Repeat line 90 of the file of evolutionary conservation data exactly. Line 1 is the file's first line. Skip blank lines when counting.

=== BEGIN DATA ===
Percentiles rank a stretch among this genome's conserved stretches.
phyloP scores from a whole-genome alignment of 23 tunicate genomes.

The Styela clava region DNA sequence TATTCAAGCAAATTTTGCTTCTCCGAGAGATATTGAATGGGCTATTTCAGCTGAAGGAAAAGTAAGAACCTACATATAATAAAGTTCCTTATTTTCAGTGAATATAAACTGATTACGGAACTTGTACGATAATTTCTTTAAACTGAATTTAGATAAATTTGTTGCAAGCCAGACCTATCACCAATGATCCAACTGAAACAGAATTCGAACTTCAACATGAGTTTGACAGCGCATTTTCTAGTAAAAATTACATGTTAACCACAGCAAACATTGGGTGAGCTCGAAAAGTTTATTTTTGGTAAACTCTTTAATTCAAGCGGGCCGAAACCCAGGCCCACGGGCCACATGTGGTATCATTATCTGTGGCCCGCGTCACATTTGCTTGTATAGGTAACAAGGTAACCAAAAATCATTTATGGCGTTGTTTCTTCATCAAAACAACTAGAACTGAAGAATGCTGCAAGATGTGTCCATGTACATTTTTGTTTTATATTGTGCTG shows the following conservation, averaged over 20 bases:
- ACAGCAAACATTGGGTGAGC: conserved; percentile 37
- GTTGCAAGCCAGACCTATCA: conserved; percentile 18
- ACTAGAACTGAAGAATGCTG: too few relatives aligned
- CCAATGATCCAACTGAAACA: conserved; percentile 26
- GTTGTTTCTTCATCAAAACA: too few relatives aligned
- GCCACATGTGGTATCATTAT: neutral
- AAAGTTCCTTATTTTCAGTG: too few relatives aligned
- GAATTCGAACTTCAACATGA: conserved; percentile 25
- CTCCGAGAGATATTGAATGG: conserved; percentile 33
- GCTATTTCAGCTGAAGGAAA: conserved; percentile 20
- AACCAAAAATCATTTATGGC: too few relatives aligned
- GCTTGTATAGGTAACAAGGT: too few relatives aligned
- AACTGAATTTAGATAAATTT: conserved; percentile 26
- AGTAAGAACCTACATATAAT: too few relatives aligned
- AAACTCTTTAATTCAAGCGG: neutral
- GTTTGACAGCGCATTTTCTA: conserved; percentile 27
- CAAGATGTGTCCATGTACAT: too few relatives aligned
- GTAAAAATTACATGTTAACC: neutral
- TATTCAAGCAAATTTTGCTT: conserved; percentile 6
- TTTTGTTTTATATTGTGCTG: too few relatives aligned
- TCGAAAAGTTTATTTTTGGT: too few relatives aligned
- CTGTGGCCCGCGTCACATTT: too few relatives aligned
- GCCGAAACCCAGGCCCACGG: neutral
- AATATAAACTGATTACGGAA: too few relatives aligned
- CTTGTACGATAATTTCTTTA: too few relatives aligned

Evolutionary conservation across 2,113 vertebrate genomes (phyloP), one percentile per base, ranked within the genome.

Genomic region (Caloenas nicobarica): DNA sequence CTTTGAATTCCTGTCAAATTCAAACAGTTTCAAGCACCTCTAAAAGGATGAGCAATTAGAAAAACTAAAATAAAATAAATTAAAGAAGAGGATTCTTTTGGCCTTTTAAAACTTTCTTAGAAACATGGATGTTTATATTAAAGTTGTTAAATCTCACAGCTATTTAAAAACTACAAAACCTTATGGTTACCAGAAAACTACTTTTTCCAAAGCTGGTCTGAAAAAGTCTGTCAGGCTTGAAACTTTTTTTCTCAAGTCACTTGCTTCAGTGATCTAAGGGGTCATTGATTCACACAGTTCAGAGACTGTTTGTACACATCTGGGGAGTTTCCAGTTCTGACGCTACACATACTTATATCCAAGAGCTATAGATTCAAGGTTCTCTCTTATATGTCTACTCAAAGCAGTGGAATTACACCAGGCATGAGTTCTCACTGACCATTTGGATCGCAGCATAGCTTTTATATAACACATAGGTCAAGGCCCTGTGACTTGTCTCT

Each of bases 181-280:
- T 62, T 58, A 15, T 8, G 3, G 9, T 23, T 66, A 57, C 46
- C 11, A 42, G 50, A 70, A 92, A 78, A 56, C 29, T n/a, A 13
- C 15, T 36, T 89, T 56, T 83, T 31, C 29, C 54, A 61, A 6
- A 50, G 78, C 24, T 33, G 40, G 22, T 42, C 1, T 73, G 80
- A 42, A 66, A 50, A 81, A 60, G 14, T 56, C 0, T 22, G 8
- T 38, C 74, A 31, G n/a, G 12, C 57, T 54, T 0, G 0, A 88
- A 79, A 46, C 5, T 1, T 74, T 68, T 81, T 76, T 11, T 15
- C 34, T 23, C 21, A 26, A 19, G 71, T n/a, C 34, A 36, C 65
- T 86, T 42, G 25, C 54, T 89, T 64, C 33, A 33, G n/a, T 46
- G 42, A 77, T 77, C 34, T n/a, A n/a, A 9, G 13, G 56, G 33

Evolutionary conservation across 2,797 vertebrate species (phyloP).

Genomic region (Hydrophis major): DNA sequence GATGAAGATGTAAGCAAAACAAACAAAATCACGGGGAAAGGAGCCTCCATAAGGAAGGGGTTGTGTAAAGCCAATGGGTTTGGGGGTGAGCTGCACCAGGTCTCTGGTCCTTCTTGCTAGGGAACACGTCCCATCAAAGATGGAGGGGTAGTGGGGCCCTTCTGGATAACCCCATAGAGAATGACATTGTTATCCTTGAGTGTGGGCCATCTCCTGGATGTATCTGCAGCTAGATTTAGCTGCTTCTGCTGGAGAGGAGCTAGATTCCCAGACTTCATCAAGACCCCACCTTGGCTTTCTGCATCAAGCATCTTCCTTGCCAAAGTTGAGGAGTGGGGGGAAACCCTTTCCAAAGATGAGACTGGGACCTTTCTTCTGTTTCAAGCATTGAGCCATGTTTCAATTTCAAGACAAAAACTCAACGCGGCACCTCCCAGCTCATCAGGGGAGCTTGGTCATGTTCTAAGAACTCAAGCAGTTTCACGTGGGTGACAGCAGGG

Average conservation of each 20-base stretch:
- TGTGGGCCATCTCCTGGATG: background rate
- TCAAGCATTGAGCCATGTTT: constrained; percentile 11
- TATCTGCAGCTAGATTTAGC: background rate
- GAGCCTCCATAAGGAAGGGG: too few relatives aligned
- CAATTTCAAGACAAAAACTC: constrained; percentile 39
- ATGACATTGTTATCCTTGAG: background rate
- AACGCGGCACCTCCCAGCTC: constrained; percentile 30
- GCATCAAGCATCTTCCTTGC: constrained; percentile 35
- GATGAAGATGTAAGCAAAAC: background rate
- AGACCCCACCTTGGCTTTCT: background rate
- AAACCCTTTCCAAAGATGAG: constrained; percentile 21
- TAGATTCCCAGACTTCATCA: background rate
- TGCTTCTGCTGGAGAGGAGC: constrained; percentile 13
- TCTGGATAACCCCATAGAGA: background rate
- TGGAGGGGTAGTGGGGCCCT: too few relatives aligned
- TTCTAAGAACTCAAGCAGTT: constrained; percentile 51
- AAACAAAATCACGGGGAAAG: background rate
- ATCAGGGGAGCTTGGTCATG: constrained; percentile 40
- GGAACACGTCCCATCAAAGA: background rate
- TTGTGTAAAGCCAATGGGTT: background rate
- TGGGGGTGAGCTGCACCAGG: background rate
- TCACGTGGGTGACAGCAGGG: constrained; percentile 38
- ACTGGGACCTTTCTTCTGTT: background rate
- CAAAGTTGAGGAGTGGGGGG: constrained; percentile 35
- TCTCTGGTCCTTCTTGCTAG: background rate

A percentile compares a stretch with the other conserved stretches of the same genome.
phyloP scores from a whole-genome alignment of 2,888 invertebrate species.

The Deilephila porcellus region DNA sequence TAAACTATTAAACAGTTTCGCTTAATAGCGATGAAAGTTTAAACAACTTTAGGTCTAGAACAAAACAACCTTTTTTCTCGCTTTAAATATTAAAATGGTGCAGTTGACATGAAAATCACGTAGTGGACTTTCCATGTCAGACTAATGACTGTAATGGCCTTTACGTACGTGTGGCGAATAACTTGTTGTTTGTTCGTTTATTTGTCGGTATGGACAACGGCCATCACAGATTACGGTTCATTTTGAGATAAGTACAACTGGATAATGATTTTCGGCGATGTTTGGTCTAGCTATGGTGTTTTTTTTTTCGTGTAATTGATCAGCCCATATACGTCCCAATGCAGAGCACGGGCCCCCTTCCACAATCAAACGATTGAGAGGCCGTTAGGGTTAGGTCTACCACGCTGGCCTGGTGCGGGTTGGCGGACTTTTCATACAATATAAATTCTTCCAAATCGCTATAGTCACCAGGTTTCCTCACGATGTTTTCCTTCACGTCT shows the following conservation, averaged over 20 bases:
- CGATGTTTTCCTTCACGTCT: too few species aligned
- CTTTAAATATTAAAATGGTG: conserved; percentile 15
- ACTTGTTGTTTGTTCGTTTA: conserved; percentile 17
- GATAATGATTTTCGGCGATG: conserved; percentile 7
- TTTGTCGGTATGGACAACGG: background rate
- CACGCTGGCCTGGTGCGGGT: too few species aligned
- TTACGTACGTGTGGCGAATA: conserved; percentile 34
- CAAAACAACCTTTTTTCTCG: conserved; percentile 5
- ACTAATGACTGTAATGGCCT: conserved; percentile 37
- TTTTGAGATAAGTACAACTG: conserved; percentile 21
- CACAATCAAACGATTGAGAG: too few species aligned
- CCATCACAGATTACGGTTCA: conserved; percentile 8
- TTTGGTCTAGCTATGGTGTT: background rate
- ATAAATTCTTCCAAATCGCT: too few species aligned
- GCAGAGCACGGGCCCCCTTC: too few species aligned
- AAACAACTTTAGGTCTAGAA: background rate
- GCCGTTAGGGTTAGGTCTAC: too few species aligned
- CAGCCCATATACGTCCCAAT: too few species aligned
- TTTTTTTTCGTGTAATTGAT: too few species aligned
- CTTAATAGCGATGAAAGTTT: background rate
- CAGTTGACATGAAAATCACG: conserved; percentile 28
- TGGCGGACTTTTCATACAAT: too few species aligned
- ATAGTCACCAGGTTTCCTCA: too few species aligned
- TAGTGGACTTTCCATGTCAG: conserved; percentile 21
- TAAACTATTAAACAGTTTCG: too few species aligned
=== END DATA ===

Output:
- CAGCCCATATACGTCCCAAT: too few species aligned